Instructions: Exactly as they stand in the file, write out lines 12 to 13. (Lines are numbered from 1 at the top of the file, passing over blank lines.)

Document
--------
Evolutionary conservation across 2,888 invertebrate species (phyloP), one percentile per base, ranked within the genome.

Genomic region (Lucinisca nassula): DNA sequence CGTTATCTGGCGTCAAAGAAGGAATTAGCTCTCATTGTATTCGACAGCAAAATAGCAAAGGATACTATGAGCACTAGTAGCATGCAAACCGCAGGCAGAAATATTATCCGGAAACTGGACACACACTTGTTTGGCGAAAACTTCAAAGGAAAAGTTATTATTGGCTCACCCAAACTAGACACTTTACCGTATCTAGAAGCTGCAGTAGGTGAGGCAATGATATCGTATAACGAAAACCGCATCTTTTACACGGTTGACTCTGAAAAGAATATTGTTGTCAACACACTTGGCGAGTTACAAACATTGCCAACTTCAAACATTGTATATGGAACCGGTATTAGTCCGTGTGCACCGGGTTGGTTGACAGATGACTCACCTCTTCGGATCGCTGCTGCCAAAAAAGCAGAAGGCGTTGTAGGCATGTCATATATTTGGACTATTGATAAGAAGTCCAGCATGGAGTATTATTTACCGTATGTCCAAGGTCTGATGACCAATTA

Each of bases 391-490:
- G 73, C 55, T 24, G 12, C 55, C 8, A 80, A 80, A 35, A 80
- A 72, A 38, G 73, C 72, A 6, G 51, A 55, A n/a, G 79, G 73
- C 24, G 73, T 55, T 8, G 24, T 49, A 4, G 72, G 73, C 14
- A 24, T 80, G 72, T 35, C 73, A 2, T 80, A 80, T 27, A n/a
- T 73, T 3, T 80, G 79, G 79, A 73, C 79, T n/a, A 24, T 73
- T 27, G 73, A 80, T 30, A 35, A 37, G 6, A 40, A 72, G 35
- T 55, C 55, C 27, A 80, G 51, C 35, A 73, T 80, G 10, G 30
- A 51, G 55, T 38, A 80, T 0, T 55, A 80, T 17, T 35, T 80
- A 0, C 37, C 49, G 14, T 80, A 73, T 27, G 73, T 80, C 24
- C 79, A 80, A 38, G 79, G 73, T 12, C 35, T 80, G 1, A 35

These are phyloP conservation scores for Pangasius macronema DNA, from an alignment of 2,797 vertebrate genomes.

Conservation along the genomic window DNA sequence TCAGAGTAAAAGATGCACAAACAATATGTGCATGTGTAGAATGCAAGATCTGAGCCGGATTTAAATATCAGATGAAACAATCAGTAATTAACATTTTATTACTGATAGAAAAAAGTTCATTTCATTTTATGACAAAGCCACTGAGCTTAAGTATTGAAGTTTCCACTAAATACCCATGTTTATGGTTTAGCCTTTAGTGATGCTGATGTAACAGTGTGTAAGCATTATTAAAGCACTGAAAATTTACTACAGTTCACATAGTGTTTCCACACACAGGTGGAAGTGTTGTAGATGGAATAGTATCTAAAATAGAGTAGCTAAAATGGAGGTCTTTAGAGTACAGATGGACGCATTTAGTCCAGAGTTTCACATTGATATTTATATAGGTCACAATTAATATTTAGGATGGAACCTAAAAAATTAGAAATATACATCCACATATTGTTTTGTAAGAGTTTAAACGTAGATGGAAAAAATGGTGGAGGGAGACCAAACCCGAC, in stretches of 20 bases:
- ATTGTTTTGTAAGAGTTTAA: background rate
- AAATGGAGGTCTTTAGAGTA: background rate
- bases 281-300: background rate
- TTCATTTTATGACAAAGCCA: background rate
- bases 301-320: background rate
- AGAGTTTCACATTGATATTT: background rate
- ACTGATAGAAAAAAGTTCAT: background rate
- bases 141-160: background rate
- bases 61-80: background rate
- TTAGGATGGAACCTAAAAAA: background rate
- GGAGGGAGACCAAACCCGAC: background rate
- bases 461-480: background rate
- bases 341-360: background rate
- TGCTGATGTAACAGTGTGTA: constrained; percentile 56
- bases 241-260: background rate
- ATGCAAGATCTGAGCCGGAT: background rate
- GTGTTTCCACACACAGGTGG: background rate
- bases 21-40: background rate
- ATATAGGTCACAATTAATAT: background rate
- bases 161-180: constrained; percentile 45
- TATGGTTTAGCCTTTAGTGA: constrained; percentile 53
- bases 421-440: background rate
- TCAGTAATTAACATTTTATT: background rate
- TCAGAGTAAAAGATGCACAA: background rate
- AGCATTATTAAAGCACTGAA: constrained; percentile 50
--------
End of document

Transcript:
- A 0, C 37, C 49, G 14, T 80, A 73, T 27, G 73, T 80, C 24
- C 79, A 80, A 38, G 79, G 73, T 12, C 35, T 80, G 1, A 35